[0036] According to the invention, there may be provided a radio frequency transponder comprising: an antenna, the voltage converter of the first aspect of the invention, a demodulator for receiving data from the antenna and a modulator for transmitting data via the antenna, wherein the voltage limiting circuit is arranged to regulate the amplitude of an RF signal from the antenna.

    Brief Description of Drawings



    [0037] Example embodiments will now be described, with reference to the accompanying drawings, in which:

    figure 1 is a circuit diagram of two LF/HF frontends according to the prior art in which a voltage limiting circuit is provided: A) at the DC side of a rectifier; and B) at the RF side of the rectifier;

    figure 2 is a circuit diagram of a UHF front according to the prior art;

    figure 3 is a circuit diagram of a UHF front end with an NMOS RF voltage limiting transistor according to the prior art;

    figure 4 is a graph of source drain current through the NMOS limiting transistor of figure 3, compared with the RF input voltage waveform according to the prior art;

    figure 5 is a circuit diagram of voltage limiting circuit according to the invention;

    figure 6 is a graph of source drain current through the voltage limiting circuit of figure 5, compared with the RF input voltage waveform;

    figure 7 is a block diagram of a single ended UHF frontend comprising a voltage limiting circuit according to the invention;

    figure 8 is a circuit diagram of a single ended UHF frontend comprising a voltage limiting circuit according to the invention;

    figure 9 is a block diagram of a differential UHF frontend comprising a voltage limiting circuit according to the invention;

    figure 10 is a circuit diagram of a differential UHF frontend comprising a voltage limiting circuit according to the invention;

    figure 11 is a circuit diagram of a voltage limiting circuit according to the invention including a bias generating circuit comprising a resistive load;

    figure 12 is circuit diagram of a voltage limiting circuit according to the invention including a bias generating circuit comprising an active load; and

    figure 13 is a circuit diagram of a voltage limiting circuit according to the invention including an alternative bias generating circuit.


    Detailed Description



    [0038] Referring to figure 5, a voltage limiting circuit 50 is shown, comprising an NMOS limiting transistor 52 and a PMOS limiting transistor 51. The NMOS and PMOS limiting transistors 52, 51 are connected in parallel between the RF signal VRF and ground GND, so that they can shunt excess RF signal voltage to ground. A negative bias voltage source VbP is connected to the gate of the PMOS limiting transistor 51, and a positive bias voltage source VbN is connected to the gate of the NMOS limiting transistor 52.

    [0039] The bias voltage sources that generate VbN and VbP may be configured to provide symmetric bias potentials to the limiting transistors 51, 52, so that the transient voltage-current characteristic of the voltage limiting circuit 50 is symmetric for positive and negative voltage swings. Figure 6 shows the symmetric voltage-current characteristic of the voltage limiting circuit 50 of figure 5. A plot of the RF input voltage 41 with respect to time is shown compared to the current through the voltage limiting circuit 50. Currents for bias voltages VbN and VbP having a magnitude of 0 V, 0.6 V and 1 V are shown in waveforms 42, 43 and 44 respectively. The waveforms 42, 43 and 44 are balanced, with the current during the negative part of the cycle balancing the current during the positive part of the cycle.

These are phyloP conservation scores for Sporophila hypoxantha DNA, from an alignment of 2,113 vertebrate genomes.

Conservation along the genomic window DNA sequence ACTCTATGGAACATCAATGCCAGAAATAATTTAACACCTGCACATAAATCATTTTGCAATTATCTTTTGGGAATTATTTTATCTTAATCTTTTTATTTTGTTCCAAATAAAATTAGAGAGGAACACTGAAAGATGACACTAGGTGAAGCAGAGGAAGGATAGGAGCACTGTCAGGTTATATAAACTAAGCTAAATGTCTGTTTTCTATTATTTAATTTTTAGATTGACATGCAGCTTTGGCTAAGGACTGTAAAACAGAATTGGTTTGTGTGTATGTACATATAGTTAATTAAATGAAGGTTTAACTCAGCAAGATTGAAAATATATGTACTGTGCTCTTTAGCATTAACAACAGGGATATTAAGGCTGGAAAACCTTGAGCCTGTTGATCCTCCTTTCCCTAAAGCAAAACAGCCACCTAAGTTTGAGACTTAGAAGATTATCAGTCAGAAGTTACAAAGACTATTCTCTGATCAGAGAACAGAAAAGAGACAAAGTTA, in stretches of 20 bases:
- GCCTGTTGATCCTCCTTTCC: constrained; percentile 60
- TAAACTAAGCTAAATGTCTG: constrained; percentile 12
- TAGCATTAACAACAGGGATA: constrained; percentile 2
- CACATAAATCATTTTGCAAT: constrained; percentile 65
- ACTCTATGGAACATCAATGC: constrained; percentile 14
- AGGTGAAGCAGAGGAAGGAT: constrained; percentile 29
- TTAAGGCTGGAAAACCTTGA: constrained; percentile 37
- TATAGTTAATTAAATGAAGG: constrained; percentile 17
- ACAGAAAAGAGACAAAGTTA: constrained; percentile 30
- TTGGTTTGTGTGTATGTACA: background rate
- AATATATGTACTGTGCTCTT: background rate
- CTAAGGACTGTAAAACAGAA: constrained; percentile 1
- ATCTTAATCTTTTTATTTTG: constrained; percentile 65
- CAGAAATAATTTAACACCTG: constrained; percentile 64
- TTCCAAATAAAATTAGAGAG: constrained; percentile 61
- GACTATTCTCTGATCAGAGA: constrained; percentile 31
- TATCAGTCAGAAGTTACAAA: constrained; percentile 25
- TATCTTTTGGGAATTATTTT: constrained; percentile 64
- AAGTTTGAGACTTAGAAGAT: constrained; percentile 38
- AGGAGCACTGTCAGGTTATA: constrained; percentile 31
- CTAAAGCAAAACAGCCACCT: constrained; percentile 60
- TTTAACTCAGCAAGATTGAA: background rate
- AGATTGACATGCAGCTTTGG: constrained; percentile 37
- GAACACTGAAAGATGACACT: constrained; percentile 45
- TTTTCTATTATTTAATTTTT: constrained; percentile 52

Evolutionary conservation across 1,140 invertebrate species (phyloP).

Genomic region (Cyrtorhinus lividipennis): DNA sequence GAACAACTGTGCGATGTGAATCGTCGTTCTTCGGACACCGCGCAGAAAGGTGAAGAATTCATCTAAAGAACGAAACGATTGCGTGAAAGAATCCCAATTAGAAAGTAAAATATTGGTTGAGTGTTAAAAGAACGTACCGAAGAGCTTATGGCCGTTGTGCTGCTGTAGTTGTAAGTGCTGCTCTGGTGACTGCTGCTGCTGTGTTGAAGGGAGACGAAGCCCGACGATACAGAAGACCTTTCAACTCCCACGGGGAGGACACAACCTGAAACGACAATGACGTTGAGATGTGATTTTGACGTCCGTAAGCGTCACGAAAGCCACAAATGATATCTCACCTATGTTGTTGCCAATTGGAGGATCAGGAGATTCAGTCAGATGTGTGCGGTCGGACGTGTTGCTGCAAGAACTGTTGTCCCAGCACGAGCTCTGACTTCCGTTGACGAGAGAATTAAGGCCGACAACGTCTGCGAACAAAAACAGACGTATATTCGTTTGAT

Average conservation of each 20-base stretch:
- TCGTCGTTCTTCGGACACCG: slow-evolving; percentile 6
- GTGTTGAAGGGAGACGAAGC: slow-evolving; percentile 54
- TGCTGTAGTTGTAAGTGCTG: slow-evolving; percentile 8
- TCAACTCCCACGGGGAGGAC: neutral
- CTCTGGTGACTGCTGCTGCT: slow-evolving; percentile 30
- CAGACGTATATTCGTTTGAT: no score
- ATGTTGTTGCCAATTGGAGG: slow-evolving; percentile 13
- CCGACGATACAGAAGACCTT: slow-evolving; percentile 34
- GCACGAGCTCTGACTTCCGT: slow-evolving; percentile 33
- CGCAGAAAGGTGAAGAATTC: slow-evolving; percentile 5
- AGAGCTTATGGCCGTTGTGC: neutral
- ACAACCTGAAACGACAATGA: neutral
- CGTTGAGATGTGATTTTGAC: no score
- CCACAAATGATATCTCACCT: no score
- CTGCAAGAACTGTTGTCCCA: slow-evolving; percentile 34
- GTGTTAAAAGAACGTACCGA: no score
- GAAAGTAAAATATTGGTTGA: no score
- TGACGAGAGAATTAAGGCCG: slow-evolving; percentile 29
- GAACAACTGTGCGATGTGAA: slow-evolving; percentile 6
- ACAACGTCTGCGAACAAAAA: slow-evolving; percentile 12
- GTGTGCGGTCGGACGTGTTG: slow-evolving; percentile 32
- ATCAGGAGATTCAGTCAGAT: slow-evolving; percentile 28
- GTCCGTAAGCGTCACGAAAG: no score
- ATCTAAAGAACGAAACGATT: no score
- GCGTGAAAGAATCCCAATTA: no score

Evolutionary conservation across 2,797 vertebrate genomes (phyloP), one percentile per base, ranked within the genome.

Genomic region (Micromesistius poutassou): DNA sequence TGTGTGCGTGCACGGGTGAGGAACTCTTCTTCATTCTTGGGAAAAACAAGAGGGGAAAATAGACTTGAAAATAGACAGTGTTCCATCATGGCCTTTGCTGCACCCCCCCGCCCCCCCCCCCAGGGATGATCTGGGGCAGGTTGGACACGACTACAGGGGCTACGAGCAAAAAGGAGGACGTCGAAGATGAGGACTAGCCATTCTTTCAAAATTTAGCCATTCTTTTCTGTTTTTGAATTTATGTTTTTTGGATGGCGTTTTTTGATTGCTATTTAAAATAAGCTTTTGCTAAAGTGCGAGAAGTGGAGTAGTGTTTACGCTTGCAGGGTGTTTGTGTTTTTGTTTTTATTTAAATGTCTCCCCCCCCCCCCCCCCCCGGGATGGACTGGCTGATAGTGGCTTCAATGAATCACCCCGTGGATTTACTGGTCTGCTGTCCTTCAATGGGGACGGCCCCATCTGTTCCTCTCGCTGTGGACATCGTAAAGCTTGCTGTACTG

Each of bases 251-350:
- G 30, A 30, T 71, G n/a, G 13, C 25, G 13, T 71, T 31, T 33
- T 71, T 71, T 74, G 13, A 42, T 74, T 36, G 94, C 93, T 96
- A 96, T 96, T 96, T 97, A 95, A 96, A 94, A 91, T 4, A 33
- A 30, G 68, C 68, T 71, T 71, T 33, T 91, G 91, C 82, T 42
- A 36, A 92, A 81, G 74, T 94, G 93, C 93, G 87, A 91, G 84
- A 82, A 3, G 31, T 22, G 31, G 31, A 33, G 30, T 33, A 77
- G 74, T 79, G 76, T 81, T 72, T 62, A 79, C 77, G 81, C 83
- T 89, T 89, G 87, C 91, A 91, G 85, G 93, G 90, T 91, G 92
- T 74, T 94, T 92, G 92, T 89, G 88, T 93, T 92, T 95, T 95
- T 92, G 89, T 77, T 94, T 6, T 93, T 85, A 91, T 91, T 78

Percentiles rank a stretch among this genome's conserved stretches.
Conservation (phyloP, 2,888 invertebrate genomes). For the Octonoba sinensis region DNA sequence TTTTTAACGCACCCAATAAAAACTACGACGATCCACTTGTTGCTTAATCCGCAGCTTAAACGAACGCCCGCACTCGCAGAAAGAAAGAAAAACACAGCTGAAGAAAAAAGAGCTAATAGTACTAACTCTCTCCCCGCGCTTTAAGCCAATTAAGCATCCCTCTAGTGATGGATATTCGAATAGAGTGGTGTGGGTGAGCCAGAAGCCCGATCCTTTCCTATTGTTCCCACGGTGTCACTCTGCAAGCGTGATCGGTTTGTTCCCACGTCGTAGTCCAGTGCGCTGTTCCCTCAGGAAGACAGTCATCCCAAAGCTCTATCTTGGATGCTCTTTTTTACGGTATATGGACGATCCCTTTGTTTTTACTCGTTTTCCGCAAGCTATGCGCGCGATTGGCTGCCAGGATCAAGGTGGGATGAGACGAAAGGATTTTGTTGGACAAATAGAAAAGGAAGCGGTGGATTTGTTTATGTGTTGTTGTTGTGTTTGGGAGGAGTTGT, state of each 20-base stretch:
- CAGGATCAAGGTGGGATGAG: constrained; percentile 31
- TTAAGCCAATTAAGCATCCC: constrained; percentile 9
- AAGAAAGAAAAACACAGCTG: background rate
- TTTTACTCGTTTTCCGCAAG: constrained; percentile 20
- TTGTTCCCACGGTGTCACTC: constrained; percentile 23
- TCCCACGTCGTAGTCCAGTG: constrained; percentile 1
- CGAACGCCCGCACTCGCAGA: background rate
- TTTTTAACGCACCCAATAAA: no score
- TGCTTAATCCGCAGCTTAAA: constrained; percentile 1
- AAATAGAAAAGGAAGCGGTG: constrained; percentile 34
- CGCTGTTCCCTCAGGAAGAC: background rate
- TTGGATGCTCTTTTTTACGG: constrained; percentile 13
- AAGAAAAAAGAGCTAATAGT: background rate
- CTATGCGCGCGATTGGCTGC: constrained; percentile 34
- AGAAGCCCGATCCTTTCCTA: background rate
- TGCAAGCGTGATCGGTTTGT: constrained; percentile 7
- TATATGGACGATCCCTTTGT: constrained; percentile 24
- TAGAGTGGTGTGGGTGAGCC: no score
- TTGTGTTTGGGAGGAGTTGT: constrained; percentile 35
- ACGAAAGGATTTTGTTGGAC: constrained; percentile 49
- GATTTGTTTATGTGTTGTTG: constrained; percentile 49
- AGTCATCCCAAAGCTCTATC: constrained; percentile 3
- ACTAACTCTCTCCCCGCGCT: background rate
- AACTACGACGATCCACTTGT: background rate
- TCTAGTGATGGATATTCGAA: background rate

[0040] Figure 7 is a block diagram of a voltage converter 70 according to an embodiment connected to a UHF antenna 21. A more specific embodiment is shown in figure 8, in which example circuit elements are shown.

    [0041] The UHF antenna 21 comprises a first terminal 21 a and a second terminal 21 b. The embodiments of figures 7 and 8 comprise single ended front ends, in which the second terminal 21 b is grounded, so that the first terminal 21a provides the RF input signal RFA. The voltage converter 70 comprises: ESD protection circuit 22, modulator 14, demodulator 72, RF limiting circuit 50, charge pump 12 and DC limiting circuit 71. A DC output signal VDD is provided at a DC output terminal 81.

    [0042] The ESD protection circuit 22 is for protecting the voltage converter 70 from high input voltages, and may comprise anti-parallel diodes (as shown in figure 8).

    [0043] The modulator 14 is for transmitting data via the antenna 21, and may comprise a variable load for modulating the characteristics of the antenna 21. In the embodiment of figure 8 the modulator comprises a modulating transistor 14a.

    [0044] The demodulator 72 receives the RF input signal from the antenna 21 and demodulates it to receive data from the antenna 21. The demodulator 72 may comprise an AM diode detector demodulator with an associated comparator (as shown in figure 8).

    [0045] The charge pump 12 converts the RF input signal RFA to a DC output voltage VDD which may be used to provide power to at least some of the voltage converter 70, or to other components. The charge pump 12 may comprise a Dickson charge pump (as shown in figure 8), and may be a different type of charge pump.

    [0046] The DC limiting circuit 71 regulates the DC output voltage from the charge pump 12. The DC limiting circuit 71 may comprise a Zener diode (as shown in figure 8), or another arrangement, which may comprise active elements, that approximates a Zener diode.

    [0047] The RF limiting circuit 50 comprises a parallel complimentary PMOS and NMOS transistor 51, 52 and associated negative and positive bias means VbP, VbN (as shown in figure 8).